Recent research shows growing concentration of corporate decision-making functions in metropolitan cores and strong relationships between managerial activities and producer services. The paper investigates the location of 12 disaggregated producer service sectors in Phoenix, Arizona. Concentration of legal, accounting and computer services underpin the economy of the inner core. Second-order unweighted and employment-weighted distance-based clustering of establishments in each sector are calculated. Clustering of legal establishments is particularly high and there is a consistent pattern of higher clustering levels among the larger establishments of most sectors. Establishment size in several sectors is inversely related to distance from the centre. These results are interpreted as evidence that large establishments are drawn to central locations to exploit information externalities. Concentration in the inner core, clustering and the sensitivity of establishment size to distance from the CBD are significantly correlated.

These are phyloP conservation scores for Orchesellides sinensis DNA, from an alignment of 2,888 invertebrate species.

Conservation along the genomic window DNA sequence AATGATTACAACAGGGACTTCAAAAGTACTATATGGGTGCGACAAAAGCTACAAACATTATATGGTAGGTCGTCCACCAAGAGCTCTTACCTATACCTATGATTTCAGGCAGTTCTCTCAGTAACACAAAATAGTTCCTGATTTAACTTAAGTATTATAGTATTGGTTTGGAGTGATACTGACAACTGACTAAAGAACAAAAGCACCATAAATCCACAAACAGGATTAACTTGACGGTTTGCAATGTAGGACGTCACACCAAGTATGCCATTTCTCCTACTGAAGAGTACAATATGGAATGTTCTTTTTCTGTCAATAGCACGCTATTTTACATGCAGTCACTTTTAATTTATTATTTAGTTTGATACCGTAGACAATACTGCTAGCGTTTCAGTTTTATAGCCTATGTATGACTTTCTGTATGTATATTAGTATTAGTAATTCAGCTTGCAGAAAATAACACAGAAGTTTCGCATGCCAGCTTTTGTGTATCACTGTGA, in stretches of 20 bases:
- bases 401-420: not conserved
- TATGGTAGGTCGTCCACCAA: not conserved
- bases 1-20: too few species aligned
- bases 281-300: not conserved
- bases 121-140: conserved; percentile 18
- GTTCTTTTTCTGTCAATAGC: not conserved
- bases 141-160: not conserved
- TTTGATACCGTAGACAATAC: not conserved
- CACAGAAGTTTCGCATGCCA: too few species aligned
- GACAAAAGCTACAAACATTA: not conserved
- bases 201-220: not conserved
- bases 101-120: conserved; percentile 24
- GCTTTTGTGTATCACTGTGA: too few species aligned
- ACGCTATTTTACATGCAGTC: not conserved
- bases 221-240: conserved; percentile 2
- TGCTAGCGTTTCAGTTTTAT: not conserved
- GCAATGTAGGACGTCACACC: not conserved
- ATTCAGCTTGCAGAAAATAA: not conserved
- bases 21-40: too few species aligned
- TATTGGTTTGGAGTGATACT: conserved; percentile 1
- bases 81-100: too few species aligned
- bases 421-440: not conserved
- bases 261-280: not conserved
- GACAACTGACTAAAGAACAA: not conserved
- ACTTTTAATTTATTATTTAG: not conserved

ASJC Scopus subject areas
- Environmental Science (miscellaneous)
- Urban Studies